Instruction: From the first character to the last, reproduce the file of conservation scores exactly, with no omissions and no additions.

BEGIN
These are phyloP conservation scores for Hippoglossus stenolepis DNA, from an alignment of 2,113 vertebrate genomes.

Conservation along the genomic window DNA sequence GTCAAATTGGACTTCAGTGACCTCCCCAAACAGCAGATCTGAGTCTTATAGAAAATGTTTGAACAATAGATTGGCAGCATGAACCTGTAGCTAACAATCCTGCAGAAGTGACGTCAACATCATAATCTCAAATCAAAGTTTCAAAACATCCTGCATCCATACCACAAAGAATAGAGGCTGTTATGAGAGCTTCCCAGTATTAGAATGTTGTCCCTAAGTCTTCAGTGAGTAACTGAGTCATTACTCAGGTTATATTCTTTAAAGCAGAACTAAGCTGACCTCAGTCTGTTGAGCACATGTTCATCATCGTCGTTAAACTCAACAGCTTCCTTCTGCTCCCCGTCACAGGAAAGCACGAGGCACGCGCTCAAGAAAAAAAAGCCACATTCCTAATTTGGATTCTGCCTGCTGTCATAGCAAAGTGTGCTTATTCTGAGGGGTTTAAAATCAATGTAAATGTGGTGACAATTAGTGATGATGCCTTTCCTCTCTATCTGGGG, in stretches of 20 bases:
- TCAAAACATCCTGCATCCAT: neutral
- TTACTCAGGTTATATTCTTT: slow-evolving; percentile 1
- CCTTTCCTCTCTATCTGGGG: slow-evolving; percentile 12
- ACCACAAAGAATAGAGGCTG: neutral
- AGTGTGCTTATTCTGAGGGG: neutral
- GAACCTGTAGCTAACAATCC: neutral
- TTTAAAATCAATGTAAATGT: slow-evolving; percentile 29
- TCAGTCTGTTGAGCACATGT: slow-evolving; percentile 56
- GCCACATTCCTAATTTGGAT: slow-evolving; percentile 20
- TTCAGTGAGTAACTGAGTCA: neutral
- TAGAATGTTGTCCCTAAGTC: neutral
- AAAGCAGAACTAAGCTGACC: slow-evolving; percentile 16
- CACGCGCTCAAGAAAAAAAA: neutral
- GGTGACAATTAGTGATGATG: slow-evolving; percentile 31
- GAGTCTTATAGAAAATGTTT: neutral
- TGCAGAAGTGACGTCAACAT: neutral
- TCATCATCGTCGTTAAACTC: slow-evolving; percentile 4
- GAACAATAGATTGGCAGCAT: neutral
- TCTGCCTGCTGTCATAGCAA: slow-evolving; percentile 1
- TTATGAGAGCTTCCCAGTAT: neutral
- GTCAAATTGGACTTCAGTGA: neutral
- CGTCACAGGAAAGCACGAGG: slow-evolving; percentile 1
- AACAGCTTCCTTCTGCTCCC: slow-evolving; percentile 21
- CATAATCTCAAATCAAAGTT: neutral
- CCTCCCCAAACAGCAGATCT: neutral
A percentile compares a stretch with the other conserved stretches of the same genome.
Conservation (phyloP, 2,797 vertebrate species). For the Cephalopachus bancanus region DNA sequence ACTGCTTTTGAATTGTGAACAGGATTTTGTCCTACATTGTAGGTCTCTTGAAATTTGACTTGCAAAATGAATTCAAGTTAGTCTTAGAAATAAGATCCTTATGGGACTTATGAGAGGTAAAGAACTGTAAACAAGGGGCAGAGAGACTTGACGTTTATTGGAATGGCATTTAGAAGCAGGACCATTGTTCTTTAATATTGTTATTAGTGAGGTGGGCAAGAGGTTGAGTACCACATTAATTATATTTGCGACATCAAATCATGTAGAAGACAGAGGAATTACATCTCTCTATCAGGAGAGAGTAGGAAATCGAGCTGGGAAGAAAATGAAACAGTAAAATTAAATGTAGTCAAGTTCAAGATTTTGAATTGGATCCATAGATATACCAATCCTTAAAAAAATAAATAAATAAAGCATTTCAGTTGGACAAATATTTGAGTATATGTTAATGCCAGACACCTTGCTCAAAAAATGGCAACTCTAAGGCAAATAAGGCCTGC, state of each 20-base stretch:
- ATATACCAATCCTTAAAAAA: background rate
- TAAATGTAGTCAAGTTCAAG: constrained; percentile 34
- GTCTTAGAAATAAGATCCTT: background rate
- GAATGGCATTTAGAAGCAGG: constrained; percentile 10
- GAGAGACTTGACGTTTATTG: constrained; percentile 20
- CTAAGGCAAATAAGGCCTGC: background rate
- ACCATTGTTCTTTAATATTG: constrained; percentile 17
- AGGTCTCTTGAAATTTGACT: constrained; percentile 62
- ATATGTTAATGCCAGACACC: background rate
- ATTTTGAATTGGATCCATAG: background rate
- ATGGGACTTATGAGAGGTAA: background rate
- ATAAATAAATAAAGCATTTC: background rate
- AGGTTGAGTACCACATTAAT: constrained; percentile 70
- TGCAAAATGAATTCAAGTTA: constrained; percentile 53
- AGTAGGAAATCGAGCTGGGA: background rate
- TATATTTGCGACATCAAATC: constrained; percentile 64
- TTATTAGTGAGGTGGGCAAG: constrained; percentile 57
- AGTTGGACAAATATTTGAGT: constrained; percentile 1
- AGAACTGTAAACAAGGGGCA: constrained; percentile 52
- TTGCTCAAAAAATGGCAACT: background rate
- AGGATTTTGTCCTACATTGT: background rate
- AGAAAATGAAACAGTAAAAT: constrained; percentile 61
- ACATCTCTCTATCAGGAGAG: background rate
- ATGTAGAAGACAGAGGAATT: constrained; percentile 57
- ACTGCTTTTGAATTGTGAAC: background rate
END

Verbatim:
These are phyloP conservation scores for Hippoglossus stenolepis DNA, from an alignment of 2,113 vertebrate genomes.

Conservation along the genomic window DNA sequence GTCAAATTGGACTTCAGTGACCTCCCCAAACAGCAGATCTGAGTCTTATAGAAAATGTTTGAACAATAGATTGGCAGCATGAACCTGTAGCTAACAATCCTGCAGAAGTGACGTCAACATCATAATCTCAAATCAAAGTTTCAAAACATCCTGCATCCATACCACAAAGAATAGAGGCTGTTATGAGAGCTTCCCAGTATTAGAATGTTGTCCCTAAGTCTTCAGTGAGTAACTGAGTCATTACTCAGGTTATATTCTTTAAAGCAGAACTAAGCTGACCTCAGTCTGTTGAGCACATGTTCATCATCGTCGTTAAACTCAACAGCTTCCTTCTGCTCCCCGTCACAGGAAAGCACGAGGCACGCGCTCAAGAAAAAAAAGCCACATTCCTAATTTGGATTCTGCCTGCTGTCATAGCAAAGTGTGCTTATTCTGAGGGGTTTAAAATCAATGTAAATGTGGTGACAATTAGTGATGATGCCTTTCCTCTCTATCTGGGG, in stretches of 20 bases:
- TCAAAACATCCTGCATCCAT: neutral
- TTACTCAGGTTATATTCTTT: slow-evolving; percentile 1
- CCTTTCCTCTCTATCTGGGG: slow-evolving; percentile 12
- ACCACAAAGAATAGAGGCTG: neutral
- AGTGTGCTTATTCTGAGGGG: neutral
- GAACCTGTAGCTAACAATCC: neutral
- TTTAAAATCAATGTAAATGT: slow-evolving; percentile 29
- TCAGTCTGTTGAGCACATGT: slow-evolving; percentile 56
- GCCACATTCCTAATTTGGAT: slow-evolving; percentile 20
- TTCAGTGAGTAACTGAGTCA: neutral
- TAGAATGTTGTCCCTAAGTC: neutral
- AAAGCAGAACTAAGCTGACC: slow-evolving; percentile 16
- CACGCGCTCAAGAAAAAAAA: neutral
- GGTGACAATTAGTGATGATG: slow-evolving; percentile 31
- GAGTCTTATAGAAAATGTTT: neutral
- TGCAGAAGTGACGTCAACAT: neutral
- TCATCATCGTCGTTAAACTC: slow-evolving; percentile 4
- GAACAATAGATTGGCAGCAT: neutral
- TCTGCCTGCTGTCATAGCAA: slow-evolving; percentile 1
- TTATGAGAGCTTCCCAGTAT: neutral
- GTCAAATTGGACTTCAGTGA: neutral
- CGTCACAGGAAAGCACGAGG: slow-evolving; percentile 1
- AACAGCTTCCTTCTGCTCCC: slow-evolving; percentile 21
- CATAATCTCAAATCAAAGTT: neutral
- CCTCCCCAAACAGCAGATCT: neutral
A percentile compares a stretch with the other conserved stretches of the same genome.
Conservation (phyloP, 2,797 vertebrate species). For the Cephalopachus bancanus region DNA sequence ACTGCTTTTGAATTGTGAACAGGATTTTGTCCTACATTGTAGGTCTCTTGAAATTTGACTTGCAAAATGAATTCAAGTTAGTCTTAGAAATAAGATCCTTATGGGACTTATGAGAGGTAAAGAACTGTAAACAAGGGGCAGAGAGACTTGACGTTTATTGGAATGGCATTTAGAAGCAGGACCATTGTTCTTTAATATTGTTATTAGTGAGGTGGGCAAGAGGTTGAGTACCACATTAATTATATTTGCGACATCAAATCATGTAGAAGACAGAGGAATTACATCTCTCTATCAGGAGAGAGTAGGAAATCGAGCTGGGAAGAAAATGAAACAGTAAAATTAAATGTAGTCAAGTTCAAGATTTTGAATTGGATCCATAGATATACCAATCCTTAAAAAAATAAATAAATAAAGCATTTCAGTTGGACAAATATTTGAGTATATGTTAATGCCAGACACCTTGCTCAAAAAATGGCAACTCTAAGGCAAATAAGGCCTGC, state of each 20-base stretch:
- ATATACCAATCCTTAAAAAA: background rate
- TAAATGTAGTCAAGTTCAAG: constrained; percentile 34
- GTCTTAGAAATAAGATCCTT: background rate
- GAATGGCATTTAGAAGCAGG: constrained; percentile 10
- GAGAGACTTGACGTTTATTG: constrained; percentile 20
- CTAAGGCAAATAAGGCCTGC: background rate
- ACCATTGTTCTTTAATATTG: constrained; percentile 17
- AGGTCTCTTGAAATTTGACT: constrained; percentile 62
- ATATGTTAATGCCAGACACC: background rate
- ATTTTGAATTGGATCCATAG: background rate
- ATGGGACTTATGAGAGGTAA: background rate
- ATAAATAAATAAAGCATTTC: background rate
- AGGTTGAGTACCACATTAAT: constrained; percentile 70
- TGCAAAATGAATTCAAGTTA: constrained; percentile 53
- AGTAGGAAATCGAGCTGGGA: background rate
- TATATTTGCGACATCAAATC: constrained; percentile 64
- TTATTAGTGAGGTGGGCAAG: constrained; percentile 57
- AGTTGGACAAATATTTGAGT: constrained; percentile 1
- AGAACTGTAAACAAGGGGCA: constrained; percentile 52
- TTGCTCAAAAAATGGCAACT: background rate
- AGGATTTTGTCCTACATTGT: background rate
- AGAAAATGAAACAGTAAAAT: constrained; percentile 61
- ACATCTCTCTATCAGGAGAG: background rate
- ATGTAGAAGACAGAGGAATT: constrained; percentile 57
- ACTGCTTTTGAATTGTGAAC: background rate